Tuesday, May 3, 2011

Drawn out foundation

My so called "weak" queen (the one that saved the beetle infested hive last year) is going great guns! These bees have tons of brood being reared and have built out about 6 of the 8 comb-honey frames in my shallow super.  I don't think the other hive has even found out they have supers on their hive yet!

So I'm very happy with this one!  The other hive is doing well too and I'm hopefull she will catch up soon!

Sunday, May 1, 2011


No sooner than they got there, they went!  What happened?

Well they moved, but not of their own accord; more due to someone else's!  It seems the presence of bees in the International Institute's farm was a bit premature and although it is a farm, my particular kind of livestock has more issues than some were prepared for! I understand a board member expressed reservations over the safety risk they posed. Funny really, as I strongly suspect that firearms in this part of town are distinctly more of a threat to the local population than my girls! Still, I suppose the threat of possible litigation is far more frightening to some than what we can find in nature.  Better stop spouting off at this point...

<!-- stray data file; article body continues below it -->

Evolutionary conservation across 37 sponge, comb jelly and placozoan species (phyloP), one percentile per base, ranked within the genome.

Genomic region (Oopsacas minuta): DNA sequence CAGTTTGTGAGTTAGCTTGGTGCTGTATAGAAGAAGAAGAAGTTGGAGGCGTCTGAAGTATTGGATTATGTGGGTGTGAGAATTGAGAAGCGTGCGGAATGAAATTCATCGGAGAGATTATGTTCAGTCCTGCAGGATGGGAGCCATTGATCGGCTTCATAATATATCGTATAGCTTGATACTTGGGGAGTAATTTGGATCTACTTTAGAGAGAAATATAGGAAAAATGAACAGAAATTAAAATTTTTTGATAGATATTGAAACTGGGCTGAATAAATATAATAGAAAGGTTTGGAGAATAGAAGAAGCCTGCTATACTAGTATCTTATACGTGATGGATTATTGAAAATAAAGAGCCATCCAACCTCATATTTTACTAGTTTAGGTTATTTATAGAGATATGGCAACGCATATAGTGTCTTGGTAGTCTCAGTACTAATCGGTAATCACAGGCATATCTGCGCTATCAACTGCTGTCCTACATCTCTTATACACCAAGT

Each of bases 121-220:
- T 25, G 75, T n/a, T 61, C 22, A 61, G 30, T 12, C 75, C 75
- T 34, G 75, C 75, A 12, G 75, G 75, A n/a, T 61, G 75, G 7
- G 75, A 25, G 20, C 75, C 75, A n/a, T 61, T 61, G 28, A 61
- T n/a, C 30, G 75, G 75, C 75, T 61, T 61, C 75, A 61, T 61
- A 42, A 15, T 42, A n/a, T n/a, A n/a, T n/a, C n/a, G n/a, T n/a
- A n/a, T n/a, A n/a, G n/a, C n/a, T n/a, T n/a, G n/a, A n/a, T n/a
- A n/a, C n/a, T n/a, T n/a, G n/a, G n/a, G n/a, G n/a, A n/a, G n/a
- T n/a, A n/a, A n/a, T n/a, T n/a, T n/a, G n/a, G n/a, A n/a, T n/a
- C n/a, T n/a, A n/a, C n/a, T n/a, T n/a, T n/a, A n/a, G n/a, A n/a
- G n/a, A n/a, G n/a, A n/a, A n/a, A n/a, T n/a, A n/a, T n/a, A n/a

Anyway, the bees are now located at another address (which is tip, top, secret!!). It's about a mile or so from the farm. After the move no girls went back to the farm, which was nice!  I just hope their new home has more accepting neighbours.

We haven't given up on the farm just yet. The Farm Coordinator and some of the managers are going to be lobbying hard for their return. I wish them well, it is a good location, and there are some local residents who I think would really enjoy having them around.